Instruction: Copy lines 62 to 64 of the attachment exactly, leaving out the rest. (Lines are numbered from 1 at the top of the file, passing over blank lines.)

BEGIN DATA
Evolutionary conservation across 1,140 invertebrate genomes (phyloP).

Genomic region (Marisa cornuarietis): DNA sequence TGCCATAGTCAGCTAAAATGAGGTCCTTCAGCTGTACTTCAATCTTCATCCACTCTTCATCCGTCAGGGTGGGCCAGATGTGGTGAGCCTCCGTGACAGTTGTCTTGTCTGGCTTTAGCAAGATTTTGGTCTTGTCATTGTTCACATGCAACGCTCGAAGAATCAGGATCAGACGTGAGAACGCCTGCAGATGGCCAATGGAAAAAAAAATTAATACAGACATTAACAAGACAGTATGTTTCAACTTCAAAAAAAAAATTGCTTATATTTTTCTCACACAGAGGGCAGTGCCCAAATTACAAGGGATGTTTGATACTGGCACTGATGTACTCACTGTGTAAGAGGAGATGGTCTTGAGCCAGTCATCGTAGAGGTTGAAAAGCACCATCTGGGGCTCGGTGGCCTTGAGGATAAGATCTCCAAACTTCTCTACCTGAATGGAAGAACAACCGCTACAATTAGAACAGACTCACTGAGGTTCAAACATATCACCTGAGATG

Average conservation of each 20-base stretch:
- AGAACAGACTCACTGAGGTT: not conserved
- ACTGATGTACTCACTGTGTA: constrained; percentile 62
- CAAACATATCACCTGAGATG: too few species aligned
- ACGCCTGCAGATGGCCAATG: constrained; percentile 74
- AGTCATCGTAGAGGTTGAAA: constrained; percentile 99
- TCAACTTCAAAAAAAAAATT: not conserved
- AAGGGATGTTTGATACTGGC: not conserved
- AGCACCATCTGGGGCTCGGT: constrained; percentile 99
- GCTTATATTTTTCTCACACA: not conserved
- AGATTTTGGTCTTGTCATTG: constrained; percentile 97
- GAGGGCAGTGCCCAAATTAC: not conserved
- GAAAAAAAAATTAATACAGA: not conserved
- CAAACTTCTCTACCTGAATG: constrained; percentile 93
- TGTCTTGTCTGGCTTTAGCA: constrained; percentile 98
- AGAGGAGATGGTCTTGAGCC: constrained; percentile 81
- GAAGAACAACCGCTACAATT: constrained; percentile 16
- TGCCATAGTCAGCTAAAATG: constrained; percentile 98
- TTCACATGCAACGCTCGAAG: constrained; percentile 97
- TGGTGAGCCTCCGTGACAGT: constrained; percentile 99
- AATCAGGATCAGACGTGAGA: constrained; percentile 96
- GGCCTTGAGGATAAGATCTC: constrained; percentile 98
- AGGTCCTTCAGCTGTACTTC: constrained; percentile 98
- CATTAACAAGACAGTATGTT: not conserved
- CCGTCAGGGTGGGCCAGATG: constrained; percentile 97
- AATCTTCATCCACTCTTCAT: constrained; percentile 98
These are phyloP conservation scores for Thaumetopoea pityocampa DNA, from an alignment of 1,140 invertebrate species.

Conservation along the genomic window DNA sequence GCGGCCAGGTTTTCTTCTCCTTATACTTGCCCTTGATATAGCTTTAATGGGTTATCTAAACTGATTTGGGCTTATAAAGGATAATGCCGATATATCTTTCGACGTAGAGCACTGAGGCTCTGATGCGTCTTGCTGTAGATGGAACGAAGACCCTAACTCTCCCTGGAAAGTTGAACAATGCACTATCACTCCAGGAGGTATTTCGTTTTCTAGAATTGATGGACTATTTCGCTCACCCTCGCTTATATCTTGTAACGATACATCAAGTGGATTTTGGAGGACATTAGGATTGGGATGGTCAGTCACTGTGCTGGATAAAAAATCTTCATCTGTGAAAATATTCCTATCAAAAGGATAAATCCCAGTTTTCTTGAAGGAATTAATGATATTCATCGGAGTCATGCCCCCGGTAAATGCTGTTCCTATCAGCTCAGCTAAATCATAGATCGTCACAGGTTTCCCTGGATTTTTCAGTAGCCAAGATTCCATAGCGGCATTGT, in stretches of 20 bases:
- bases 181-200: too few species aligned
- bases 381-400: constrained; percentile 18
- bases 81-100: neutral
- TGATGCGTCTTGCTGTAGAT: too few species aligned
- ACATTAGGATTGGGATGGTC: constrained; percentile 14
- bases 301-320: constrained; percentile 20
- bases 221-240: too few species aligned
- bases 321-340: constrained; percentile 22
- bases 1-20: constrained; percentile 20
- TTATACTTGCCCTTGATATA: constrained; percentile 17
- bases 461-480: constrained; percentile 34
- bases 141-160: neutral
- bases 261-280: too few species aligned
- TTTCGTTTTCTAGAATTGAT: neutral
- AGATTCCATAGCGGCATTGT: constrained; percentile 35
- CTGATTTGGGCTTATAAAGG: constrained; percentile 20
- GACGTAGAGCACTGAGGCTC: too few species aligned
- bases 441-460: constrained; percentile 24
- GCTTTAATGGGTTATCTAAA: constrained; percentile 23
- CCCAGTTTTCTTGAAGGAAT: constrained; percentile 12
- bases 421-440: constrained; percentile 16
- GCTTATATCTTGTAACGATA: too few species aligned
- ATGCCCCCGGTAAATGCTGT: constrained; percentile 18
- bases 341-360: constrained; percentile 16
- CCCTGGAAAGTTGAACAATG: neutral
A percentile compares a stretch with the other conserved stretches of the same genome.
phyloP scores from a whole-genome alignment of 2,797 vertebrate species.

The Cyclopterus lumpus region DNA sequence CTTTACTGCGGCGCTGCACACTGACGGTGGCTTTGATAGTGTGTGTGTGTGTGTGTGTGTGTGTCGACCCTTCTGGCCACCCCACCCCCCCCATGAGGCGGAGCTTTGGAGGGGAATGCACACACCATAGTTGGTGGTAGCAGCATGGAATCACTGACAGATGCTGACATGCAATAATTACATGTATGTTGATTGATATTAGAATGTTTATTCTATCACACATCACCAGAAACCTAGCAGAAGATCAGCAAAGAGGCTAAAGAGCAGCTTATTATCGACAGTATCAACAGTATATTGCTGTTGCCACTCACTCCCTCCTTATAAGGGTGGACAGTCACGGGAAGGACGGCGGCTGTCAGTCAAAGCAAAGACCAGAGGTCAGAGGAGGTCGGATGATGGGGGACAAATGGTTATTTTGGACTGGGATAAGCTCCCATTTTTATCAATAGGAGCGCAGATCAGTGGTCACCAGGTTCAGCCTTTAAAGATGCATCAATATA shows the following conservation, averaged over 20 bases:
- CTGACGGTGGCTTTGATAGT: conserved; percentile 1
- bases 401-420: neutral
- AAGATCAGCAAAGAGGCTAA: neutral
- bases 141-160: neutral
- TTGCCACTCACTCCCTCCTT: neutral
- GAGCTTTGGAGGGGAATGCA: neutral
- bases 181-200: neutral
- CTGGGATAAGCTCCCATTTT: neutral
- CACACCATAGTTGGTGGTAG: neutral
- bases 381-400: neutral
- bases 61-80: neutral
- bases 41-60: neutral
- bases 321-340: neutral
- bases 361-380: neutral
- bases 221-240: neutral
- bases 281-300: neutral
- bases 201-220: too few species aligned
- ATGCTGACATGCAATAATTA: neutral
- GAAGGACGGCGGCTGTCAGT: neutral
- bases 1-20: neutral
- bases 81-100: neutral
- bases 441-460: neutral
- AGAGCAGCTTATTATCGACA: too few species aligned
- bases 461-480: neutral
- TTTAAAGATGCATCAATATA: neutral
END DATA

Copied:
- bases 141-160: neutral
- TTGCCACTCACTCCCTCCTT: neutral
- GAGCTTTGGAGGGGAATGCA: neutral